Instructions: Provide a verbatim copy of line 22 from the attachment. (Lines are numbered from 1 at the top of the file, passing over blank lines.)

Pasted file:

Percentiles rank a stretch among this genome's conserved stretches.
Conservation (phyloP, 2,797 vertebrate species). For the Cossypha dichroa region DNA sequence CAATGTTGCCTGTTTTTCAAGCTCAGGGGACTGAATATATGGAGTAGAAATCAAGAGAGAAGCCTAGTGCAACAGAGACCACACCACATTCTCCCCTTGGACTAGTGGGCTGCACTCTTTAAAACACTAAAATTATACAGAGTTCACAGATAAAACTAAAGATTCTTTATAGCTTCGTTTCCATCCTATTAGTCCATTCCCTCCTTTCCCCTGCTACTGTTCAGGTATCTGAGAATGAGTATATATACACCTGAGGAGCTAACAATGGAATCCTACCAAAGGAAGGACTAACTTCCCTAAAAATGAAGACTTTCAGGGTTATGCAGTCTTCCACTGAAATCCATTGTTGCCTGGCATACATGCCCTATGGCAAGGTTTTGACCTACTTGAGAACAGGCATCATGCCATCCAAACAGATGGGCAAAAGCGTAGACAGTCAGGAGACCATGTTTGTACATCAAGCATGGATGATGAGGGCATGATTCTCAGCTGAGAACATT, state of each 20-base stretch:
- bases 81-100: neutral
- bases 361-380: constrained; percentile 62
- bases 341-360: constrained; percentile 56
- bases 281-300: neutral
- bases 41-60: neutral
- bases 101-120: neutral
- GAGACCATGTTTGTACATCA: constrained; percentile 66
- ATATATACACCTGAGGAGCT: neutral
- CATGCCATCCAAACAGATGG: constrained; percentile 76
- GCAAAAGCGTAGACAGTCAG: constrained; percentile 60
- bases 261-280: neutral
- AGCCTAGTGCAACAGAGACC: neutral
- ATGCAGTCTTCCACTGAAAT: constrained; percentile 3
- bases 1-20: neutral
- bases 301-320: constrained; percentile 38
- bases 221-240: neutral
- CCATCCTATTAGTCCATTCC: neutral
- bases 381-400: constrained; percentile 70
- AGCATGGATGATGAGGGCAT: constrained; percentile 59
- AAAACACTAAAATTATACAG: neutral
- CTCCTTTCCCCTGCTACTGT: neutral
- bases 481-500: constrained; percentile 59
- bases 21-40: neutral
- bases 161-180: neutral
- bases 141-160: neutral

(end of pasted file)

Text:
- AAAACACTAAAATTATACAG: neutral